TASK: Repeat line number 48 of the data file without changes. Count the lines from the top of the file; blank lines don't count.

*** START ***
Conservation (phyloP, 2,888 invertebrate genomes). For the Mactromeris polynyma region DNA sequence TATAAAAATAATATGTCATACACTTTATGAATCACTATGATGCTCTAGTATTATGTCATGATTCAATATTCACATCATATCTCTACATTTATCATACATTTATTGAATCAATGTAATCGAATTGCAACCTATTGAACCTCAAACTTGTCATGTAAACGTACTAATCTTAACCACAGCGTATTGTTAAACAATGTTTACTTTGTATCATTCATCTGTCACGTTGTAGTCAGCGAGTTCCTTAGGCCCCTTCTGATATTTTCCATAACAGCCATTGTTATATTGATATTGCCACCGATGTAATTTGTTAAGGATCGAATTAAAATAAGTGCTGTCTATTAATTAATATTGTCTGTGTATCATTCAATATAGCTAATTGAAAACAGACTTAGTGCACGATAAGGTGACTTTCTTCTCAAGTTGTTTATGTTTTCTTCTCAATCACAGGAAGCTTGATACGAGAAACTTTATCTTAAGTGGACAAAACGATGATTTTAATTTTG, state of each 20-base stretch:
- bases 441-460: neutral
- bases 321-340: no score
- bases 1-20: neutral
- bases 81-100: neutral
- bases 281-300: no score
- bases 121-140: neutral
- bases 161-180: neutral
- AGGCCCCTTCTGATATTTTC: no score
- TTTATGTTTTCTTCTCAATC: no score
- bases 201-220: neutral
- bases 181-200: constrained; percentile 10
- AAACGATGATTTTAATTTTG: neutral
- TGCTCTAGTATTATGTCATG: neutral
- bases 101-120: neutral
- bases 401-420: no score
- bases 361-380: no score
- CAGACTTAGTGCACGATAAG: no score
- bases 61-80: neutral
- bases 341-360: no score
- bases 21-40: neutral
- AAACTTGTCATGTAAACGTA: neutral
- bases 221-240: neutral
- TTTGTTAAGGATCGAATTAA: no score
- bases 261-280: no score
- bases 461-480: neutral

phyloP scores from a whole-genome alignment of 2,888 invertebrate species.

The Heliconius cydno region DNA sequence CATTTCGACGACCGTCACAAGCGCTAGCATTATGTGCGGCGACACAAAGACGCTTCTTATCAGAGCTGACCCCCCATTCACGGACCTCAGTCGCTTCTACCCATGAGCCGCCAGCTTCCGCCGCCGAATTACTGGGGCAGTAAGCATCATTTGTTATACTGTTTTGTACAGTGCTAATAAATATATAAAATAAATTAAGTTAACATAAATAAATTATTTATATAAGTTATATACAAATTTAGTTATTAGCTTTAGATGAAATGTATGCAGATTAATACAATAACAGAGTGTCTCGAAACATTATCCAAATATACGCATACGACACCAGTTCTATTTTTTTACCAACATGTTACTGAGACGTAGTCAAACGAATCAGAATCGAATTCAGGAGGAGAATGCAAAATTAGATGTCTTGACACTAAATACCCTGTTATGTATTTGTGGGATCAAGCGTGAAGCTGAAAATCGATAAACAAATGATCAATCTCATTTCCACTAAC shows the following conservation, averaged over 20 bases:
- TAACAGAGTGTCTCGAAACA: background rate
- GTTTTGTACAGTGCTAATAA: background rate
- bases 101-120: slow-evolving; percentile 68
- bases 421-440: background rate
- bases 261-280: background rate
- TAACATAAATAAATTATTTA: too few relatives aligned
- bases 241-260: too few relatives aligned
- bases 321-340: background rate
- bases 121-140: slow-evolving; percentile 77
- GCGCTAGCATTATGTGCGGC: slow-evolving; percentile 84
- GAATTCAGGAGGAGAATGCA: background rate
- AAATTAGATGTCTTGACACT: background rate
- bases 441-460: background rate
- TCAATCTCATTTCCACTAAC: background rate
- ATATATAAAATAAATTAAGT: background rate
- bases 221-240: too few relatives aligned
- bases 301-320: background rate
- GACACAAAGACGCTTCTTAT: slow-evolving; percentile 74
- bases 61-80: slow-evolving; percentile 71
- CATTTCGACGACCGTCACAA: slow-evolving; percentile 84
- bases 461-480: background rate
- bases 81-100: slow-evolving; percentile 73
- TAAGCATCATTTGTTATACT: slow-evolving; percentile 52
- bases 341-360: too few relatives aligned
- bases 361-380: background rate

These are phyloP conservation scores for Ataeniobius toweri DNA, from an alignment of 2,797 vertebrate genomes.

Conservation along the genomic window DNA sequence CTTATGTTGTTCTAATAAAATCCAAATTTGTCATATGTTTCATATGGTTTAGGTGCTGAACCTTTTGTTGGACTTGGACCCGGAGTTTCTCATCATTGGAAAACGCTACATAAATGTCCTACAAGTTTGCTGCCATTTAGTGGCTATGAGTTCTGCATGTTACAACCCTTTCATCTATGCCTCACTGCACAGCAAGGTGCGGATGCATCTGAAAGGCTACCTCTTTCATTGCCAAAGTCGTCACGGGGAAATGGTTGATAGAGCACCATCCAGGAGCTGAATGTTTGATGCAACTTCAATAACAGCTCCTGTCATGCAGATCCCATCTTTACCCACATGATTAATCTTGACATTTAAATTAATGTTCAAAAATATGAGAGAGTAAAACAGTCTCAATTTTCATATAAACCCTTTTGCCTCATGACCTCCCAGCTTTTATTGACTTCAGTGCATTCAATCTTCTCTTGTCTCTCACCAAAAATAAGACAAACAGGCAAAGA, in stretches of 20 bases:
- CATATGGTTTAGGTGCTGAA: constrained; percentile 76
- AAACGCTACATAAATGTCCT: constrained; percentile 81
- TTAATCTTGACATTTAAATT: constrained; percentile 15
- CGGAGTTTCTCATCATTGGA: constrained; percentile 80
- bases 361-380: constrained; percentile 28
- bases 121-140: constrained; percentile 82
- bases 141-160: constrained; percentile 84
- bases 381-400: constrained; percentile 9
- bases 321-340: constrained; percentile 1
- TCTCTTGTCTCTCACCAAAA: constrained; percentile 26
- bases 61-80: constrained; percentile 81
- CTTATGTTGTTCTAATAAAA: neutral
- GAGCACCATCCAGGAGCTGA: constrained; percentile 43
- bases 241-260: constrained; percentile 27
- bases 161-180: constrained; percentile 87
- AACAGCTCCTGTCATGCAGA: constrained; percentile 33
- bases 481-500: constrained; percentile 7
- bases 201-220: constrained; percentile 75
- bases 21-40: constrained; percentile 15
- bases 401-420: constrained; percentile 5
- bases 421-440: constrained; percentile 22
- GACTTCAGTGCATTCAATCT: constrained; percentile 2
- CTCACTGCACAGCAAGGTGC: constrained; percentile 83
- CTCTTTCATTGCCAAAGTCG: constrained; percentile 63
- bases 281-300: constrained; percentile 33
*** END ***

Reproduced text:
- CATTTCGACGACCGTCACAA: slow-evolving; percentile 84